It’s not an issue that’s as prominent on the front pages as it probably should be, notes Drayton-Devon MLA Mark Smith.
What problem is that, you ask?
The issue of railway companies not getting farm product, specifically grain, to port on a reliable basis.
Smith, who represents a large area of the County of Wetaskiwin, said the low delivery grain rates are blamed on railway transport issues. “There’s a severe shortage of rail cars,” said Smith by phone Mar. 9
“If pipelines are critical to the oil industry, then grain cars are critical to farmers.”
Many reports have come out over the past several weeks about the deplorable state of grain shipping in western Canada and even the federal government contacted the largest rail companies in Canada, CP Rail and CN Rail, through a letter publicized Mar. 6.
Federal Agriculture Minister Lawrence MacAulay and Transport Minister Marc Garneau claimed to be forwarding concerns from a variety of sectors about the plodding nature of grain delivery. The letter stated producers and port officials were alarmed about “the lack of rail cars, the slow turnaround time of trains, and the reduced pace of rail movements from grain elevators to ports…Railway performance has been disappointing.
“We understand that there have been challenges for the railways this year, including a larger than expected grain crop and adverse weather conditions, but it is imperative that everything be done to ensure the efficient movement of grain and other commodities,” noted the two ministers in their letter.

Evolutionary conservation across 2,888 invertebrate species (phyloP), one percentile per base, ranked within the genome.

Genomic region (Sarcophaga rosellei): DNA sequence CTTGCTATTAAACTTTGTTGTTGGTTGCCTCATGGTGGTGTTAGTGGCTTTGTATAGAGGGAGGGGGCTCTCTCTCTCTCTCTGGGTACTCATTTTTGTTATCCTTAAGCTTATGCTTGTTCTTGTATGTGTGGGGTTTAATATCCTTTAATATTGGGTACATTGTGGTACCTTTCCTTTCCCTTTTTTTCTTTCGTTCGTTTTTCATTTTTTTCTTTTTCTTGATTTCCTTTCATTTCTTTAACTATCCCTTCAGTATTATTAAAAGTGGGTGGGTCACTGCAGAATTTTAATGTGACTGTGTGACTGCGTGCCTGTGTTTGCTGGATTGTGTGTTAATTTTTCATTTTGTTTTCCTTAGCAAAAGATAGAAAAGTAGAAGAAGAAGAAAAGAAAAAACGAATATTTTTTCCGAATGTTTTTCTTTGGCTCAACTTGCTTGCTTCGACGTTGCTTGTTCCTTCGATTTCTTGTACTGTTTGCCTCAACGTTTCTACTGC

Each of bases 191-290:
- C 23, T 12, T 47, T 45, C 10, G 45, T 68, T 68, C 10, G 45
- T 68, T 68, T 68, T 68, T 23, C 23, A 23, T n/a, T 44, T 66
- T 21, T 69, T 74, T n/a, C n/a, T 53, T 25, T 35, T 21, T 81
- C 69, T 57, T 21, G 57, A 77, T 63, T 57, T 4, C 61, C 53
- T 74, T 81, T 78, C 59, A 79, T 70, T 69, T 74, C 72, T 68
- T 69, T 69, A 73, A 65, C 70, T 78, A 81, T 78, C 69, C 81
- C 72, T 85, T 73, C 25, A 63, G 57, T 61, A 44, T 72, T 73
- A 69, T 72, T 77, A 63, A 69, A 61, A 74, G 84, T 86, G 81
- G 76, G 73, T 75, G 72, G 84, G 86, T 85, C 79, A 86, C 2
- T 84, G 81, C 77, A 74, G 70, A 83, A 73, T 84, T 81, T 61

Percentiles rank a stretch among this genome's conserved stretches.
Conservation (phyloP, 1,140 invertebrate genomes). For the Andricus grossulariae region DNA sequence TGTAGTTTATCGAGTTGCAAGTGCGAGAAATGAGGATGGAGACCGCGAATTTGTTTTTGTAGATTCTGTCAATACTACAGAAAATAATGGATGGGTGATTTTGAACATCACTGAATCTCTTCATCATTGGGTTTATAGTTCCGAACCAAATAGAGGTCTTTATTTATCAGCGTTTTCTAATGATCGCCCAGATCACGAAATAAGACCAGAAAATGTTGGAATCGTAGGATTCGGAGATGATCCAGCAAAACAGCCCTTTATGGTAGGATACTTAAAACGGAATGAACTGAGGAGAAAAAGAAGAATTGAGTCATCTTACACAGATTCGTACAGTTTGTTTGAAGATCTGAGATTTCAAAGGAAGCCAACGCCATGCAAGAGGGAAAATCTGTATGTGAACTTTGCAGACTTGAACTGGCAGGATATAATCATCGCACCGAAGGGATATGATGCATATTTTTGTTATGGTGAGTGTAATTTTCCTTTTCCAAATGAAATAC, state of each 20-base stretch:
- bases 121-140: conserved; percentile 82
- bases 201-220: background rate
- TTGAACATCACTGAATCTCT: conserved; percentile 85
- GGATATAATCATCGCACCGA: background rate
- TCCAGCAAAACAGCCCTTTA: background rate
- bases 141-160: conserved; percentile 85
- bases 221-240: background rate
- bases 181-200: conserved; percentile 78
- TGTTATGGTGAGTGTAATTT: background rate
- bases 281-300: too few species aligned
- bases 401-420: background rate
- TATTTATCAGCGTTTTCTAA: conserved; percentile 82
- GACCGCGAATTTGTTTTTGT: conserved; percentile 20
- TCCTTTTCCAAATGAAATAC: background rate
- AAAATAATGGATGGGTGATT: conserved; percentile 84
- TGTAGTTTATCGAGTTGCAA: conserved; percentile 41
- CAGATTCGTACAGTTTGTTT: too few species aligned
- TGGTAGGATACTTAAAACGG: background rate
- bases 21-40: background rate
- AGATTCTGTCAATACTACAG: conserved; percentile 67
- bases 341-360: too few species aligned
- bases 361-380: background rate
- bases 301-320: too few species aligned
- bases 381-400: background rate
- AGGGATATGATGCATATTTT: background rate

Smith said rail company’s transport issues resulted in grain being trapped in western Canada. He stated farmers have done their part by growing and delivering grain, customers want it but the product is not getting to tidewater.
Smith said issues like this send a terrible message to the rest of the world that Canada can’t be depended on to get its resources to customers.
He also noted that farmers who’ve shelled out to grow and deliver their crops are waiting to get paid and watching their bills pile up while grain sits in western Canada because there aren’t enough grain cars.
“It’s created a huge backlog,” said Smith. “Grain elevators are filling up.”
The MLA also noted agriculture is a competitive worldwide industry and every country is fighting for market share. Issues like the low grain delivery rate reduce international confidence and threaten Canadian producer’s market share.
In a statement released on Mar. 7 CN Rail “apologize(s) for not meeting the expectations of our grain customers, nor our own high standards.”
The same day, CP Rail blamed many of the backlog problems on bad weather.